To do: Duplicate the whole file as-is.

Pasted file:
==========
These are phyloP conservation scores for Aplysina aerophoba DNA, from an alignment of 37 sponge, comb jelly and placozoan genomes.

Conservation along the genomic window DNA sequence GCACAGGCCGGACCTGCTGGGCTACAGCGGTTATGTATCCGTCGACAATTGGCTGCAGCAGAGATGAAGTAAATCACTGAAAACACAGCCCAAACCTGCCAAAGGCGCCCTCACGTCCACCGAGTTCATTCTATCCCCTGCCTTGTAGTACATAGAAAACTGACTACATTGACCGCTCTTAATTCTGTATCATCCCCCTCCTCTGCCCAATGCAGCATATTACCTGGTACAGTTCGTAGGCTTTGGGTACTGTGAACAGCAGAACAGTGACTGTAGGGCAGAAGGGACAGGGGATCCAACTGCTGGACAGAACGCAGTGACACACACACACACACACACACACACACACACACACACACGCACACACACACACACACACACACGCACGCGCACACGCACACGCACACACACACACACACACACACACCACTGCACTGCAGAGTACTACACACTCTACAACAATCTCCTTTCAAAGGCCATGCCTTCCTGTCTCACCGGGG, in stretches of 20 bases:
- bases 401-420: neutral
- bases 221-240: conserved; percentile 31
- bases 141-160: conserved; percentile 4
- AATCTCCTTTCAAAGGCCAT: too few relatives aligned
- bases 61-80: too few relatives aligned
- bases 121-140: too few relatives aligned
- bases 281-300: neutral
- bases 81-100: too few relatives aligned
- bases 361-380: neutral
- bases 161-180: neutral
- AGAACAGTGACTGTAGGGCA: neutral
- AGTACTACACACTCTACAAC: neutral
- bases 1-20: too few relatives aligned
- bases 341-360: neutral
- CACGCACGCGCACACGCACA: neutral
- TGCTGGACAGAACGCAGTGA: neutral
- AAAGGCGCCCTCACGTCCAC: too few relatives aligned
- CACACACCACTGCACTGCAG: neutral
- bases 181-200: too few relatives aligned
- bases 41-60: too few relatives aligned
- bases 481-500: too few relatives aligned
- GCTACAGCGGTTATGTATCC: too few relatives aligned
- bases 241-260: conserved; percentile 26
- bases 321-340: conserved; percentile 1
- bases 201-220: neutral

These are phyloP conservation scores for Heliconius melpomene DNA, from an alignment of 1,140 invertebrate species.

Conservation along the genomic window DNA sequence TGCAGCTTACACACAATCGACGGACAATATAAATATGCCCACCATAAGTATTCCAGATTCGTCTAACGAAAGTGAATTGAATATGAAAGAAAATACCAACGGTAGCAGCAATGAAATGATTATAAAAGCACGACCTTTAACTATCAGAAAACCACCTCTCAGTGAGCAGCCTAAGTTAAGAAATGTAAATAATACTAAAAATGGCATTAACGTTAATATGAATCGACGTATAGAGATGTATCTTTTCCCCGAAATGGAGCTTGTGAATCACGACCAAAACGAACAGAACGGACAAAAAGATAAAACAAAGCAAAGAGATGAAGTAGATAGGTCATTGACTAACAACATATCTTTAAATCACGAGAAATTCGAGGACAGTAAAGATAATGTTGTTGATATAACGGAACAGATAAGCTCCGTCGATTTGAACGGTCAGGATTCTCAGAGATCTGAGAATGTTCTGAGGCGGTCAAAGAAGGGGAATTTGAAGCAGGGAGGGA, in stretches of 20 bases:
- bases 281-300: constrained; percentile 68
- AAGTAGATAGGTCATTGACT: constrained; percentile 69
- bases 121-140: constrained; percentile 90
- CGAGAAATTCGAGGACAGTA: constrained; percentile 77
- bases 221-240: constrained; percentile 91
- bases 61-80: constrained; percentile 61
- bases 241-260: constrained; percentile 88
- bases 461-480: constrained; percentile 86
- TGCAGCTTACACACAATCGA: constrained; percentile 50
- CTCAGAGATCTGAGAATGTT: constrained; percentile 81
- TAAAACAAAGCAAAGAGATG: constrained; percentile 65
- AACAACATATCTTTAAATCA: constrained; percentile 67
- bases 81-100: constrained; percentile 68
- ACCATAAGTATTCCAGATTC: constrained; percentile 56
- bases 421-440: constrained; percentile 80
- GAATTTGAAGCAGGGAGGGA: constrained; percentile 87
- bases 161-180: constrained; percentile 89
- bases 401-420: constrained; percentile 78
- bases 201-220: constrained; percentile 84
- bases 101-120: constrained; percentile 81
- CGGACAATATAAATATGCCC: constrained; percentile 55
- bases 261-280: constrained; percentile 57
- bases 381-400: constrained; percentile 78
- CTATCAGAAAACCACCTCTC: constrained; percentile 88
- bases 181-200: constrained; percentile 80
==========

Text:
These are phyloP conservation scores for Aplysina aerophoba DNA, from an alignment of 37 sponge, comb jelly and placozoan genomes.

Conservation along the genomic window DNA sequence GCACAGGCCGGACCTGCTGGGCTACAGCGGTTATGTATCCGTCGACAATTGGCTGCAGCAGAGATGAAGTAAATCACTGAAAACACAGCCCAAACCTGCCAAAGGCGCCCTCACGTCCACCGAGTTCATTCTATCCCCTGCCTTGTAGTACATAGAAAACTGACTACATTGACCGCTCTTAATTCTGTATCATCCCCCTCCTCTGCCCAATGCAGCATATTACCTGGTACAGTTCGTAGGCTTTGGGTACTGTGAACAGCAGAACAGTGACTGTAGGGCAGAAGGGACAGGGGATCCAACTGCTGGACAGAACGCAGTGACACACACACACACACACACACACACACACACACACACACGCACACACACACACACACACACACGCACGCGCACACGCACACGCACACACACACACACACACACACACCACTGCACTGCAGAGTACTACACACTCTACAACAATCTCCTTTCAAAGGCCATGCCTTCCTGTCTCACCGGGG, in stretches of 20 bases:
- bases 401-420: neutral
- bases 221-240: conserved; percentile 31
- bases 141-160: conserved; percentile 4
- AATCTCCTTTCAAAGGCCAT: too few relatives aligned
- bases 61-80: too few relatives aligned
- bases 121-140: too few relatives aligned
- bases 281-300: neutral
- bases 81-100: too few relatives aligned
- bases 361-380: neutral
- bases 161-180: neutral
- AGAACAGTGACTGTAGGGCA: neutral
- AGTACTACACACTCTACAAC: neutral
- bases 1-20: too few relatives aligned
- bases 341-360: neutral
- CACGCACGCGCACACGCACA: neutral
- TGCTGGACAGAACGCAGTGA: neutral
- AAAGGCGCCCTCACGTCCAC: too few relatives aligned
- CACACACCACTGCACTGCAG: neutral
- bases 181-200: too few relatives aligned
- bases 41-60: too few relatives aligned
- bases 481-500: too few relatives aligned
- GCTACAGCGGTTATGTATCC: too few relatives aligned
- bases 241-260: conserved; percentile 26
- bases 321-340: conserved; percentile 1
- bases 201-220: neutral

These are phyloP conservation scores for Heliconius melpomene DNA, from an alignment of 1,140 invertebrate species.

Conservation along the genomic window DNA sequence TGCAGCTTACACACAATCGACGGACAATATAAATATGCCCACCATAAGTATTCCAGATTCGTCTAACGAAAGTGAATTGAATATGAAAGAAAATACCAACGGTAGCAGCAATGAAATGATTATAAAAGCACGACCTTTAACTATCAGAAAACCACCTCTCAGTGAGCAGCCTAAGTTAAGAAATGTAAATAATACTAAAAATGGCATTAACGTTAATATGAATCGACGTATAGAGATGTATCTTTTCCCCGAAATGGAGCTTGTGAATCACGACCAAAACGAACAGAACGGACAAAAAGATAAAACAAAGCAAAGAGATGAAGTAGATAGGTCATTGACTAACAACATATCTTTAAATCACGAGAAATTCGAGGACAGTAAAGATAATGTTGTTGATATAACGGAACAGATAAGCTCCGTCGATTTGAACGGTCAGGATTCTCAGAGATCTGAGAATGTTCTGAGGCGGTCAAAGAAGGGGAATTTGAAGCAGGGAGGGA, in stretches of 20 bases:
- bases 281-300: constrained; percentile 68
- AAGTAGATAGGTCATTGACT: constrained; percentile 69
- bases 121-140: constrained; percentile 90
- CGAGAAATTCGAGGACAGTA: constrained; percentile 77
- bases 221-240: constrained; percentile 91
- bases 61-80: constrained; percentile 61
- bases 241-260: constrained; percentile 88
- bases 461-480: constrained; percentile 86
- TGCAGCTTACACACAATCGA: constrained; percentile 50
- CTCAGAGATCTGAGAATGTT: constrained; percentile 81
- TAAAACAAAGCAAAGAGATG: constrained; percentile 65
- AACAACATATCTTTAAATCA: constrained; percentile 67
- bases 81-100: constrained; percentile 68
- ACCATAAGTATTCCAGATTC: constrained; percentile 56
- bases 421-440: constrained; percentile 80
- GAATTTGAAGCAGGGAGGGA: constrained; percentile 87
- bases 161-180: constrained; percentile 89
- bases 401-420: constrained; percentile 78
- bases 201-220: constrained; percentile 84
- bases 101-120: constrained; percentile 81
- CGGACAATATAAATATGCCC: constrained; percentile 55
- bases 261-280: constrained; percentile 57
- bases 381-400: constrained; percentile 78
- CTATCAGAAAACCACCTCTC: constrained; percentile 88
- bases 181-200: constrained; percentile 80